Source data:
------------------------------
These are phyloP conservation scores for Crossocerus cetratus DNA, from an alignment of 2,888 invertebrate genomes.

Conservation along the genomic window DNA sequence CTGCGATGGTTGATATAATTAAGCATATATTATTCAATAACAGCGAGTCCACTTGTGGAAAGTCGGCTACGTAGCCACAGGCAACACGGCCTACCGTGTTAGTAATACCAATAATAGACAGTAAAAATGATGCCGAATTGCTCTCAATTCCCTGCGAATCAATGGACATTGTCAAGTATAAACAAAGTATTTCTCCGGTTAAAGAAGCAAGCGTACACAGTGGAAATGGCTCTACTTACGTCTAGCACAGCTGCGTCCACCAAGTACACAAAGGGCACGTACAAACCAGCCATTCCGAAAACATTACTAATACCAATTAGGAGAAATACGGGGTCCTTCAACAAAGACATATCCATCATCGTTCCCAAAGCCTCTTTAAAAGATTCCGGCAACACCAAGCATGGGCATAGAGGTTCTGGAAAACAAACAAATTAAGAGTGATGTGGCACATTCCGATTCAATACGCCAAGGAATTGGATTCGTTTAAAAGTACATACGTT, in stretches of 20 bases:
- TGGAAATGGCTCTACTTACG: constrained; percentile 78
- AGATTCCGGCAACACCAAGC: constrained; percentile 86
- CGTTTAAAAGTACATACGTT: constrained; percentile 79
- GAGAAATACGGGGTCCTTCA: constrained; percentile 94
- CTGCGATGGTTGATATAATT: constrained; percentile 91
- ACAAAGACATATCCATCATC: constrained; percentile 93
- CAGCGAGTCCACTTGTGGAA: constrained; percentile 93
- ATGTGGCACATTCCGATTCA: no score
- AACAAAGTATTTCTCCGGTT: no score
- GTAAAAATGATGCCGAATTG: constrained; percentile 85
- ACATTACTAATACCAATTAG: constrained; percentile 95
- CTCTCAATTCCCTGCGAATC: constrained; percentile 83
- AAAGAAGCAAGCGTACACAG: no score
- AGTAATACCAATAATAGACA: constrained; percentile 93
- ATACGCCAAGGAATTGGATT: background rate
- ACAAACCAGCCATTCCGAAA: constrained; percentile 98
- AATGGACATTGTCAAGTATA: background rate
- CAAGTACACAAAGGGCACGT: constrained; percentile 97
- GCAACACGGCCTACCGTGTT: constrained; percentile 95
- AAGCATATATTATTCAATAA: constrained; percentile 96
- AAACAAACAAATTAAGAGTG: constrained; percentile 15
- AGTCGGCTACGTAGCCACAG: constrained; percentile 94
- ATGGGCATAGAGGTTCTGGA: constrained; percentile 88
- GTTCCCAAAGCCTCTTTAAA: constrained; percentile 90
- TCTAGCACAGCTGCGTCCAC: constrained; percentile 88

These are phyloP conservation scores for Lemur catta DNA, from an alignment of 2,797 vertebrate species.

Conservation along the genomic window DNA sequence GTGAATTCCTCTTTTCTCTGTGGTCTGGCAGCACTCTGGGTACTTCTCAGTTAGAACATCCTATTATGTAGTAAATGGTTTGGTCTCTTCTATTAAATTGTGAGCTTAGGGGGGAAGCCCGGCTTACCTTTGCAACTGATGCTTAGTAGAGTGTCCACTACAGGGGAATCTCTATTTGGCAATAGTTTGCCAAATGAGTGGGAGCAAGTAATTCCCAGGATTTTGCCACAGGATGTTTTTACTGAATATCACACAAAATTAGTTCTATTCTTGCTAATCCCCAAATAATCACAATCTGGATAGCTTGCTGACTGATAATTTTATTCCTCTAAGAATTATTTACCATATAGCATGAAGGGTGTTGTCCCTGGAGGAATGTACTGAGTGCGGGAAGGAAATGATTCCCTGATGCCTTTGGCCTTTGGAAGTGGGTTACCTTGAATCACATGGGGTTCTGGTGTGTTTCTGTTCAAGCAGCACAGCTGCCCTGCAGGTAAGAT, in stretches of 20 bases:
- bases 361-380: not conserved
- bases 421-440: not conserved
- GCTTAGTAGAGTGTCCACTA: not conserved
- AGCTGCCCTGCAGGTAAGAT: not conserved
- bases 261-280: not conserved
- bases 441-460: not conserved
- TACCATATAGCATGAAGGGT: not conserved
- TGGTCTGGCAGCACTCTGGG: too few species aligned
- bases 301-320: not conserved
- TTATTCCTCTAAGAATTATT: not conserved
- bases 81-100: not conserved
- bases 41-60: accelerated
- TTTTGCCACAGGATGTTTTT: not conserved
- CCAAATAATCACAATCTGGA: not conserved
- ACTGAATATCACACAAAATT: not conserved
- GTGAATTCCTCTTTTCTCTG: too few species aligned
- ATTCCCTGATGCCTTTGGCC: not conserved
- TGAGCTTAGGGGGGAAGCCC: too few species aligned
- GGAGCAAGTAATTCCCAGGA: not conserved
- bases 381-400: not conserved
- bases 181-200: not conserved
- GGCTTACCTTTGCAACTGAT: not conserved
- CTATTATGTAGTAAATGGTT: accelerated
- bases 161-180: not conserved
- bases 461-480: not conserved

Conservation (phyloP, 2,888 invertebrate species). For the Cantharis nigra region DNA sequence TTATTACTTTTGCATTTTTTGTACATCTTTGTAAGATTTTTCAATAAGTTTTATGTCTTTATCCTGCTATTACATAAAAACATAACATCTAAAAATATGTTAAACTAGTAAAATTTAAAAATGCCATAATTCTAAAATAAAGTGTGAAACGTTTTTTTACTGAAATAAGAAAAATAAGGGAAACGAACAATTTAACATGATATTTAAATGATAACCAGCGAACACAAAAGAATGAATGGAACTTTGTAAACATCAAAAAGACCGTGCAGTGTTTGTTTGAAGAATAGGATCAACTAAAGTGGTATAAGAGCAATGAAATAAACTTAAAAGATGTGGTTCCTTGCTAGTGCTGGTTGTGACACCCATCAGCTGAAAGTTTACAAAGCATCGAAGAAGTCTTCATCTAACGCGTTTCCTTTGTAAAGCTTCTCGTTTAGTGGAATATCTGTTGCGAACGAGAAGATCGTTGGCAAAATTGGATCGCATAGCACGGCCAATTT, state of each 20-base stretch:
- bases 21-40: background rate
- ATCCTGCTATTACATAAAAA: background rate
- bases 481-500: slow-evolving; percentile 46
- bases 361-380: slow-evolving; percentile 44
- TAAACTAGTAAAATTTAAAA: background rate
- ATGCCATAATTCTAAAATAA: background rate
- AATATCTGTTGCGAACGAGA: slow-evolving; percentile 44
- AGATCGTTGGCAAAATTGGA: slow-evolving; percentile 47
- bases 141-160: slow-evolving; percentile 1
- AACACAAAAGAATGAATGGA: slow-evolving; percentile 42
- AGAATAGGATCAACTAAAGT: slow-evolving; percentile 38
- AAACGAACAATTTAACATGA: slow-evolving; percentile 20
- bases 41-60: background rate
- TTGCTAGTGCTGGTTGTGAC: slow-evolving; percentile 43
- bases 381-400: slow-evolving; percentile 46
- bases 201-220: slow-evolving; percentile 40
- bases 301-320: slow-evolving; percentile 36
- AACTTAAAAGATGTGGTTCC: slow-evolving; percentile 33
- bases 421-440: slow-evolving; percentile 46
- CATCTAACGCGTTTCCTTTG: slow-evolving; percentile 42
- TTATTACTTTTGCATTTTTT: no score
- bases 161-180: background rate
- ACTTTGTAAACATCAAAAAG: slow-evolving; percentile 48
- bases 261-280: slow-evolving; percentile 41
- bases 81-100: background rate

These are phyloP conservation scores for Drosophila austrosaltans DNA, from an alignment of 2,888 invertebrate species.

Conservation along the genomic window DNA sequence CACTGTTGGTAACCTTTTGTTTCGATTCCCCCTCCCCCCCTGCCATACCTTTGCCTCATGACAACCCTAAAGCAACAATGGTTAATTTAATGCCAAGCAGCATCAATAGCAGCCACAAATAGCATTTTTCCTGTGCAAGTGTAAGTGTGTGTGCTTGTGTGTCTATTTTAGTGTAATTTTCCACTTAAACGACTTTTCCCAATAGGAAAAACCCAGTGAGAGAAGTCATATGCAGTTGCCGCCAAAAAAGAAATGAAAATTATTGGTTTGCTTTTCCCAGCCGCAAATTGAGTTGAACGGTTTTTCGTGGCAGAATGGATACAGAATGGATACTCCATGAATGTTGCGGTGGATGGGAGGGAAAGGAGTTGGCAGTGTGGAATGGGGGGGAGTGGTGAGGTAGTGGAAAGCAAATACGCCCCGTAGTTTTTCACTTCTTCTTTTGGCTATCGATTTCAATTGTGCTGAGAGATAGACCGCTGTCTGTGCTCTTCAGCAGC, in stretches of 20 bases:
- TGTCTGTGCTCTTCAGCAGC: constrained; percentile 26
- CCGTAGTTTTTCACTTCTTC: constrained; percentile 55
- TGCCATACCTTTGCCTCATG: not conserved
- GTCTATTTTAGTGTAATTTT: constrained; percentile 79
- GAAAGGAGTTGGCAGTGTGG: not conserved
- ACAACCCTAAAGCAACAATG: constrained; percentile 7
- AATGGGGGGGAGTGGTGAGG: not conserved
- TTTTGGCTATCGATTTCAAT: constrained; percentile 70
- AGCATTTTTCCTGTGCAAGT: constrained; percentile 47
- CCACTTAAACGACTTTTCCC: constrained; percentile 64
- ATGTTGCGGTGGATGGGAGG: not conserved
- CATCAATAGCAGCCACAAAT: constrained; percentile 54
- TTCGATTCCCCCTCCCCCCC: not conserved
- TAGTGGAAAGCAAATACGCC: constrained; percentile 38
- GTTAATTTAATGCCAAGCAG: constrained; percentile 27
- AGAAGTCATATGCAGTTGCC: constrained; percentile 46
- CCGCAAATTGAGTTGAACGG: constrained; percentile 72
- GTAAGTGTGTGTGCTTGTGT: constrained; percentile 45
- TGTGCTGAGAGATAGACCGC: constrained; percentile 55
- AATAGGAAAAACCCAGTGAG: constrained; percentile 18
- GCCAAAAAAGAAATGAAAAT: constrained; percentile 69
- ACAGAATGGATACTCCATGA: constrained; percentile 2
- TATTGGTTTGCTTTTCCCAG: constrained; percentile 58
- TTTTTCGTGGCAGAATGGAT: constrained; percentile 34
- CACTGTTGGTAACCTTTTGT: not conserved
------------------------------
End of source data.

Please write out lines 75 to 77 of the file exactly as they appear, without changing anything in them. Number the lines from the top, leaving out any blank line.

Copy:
- CATCTAACGCGTTTCCTTTG: slow-evolving; percentile 42
- TTATTACTTTTGCATTTTTT: no score
- bases 161-180: background rate